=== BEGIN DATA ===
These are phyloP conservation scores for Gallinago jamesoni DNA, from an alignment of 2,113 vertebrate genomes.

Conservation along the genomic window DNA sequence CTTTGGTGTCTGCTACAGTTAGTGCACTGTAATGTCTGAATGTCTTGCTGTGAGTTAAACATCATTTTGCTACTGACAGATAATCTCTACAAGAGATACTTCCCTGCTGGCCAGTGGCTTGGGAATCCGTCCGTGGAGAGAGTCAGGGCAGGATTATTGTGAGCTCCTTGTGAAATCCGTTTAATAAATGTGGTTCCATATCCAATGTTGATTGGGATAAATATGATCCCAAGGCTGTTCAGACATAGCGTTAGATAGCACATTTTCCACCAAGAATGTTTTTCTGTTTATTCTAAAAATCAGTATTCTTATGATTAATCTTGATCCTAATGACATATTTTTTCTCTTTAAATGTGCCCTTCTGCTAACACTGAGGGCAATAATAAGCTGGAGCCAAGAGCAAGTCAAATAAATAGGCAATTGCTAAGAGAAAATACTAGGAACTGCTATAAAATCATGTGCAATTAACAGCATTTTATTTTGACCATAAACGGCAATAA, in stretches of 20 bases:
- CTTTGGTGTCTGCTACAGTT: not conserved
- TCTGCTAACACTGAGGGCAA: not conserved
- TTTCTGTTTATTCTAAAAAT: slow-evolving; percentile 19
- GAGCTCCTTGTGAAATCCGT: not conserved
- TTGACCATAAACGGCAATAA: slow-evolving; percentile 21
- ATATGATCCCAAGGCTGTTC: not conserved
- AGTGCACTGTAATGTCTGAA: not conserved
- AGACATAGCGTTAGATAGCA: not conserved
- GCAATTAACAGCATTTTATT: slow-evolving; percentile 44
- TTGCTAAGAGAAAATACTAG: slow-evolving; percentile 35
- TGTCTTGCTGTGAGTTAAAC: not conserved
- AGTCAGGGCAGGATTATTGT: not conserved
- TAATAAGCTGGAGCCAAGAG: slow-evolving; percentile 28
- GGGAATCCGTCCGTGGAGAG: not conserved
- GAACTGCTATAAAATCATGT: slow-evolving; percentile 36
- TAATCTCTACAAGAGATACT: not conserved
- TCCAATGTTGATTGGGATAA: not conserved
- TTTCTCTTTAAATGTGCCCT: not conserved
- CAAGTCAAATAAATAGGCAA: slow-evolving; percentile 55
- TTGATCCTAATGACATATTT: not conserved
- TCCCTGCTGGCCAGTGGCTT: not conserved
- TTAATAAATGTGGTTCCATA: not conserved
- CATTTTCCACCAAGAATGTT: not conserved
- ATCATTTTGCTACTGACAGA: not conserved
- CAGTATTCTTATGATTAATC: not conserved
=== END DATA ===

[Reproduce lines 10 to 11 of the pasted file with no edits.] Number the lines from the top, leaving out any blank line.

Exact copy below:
- AGACATAGCGTTAGATAGCA: not conserved
- GCAATTAACAGCATTTTATT: slow-evolving; percentile 44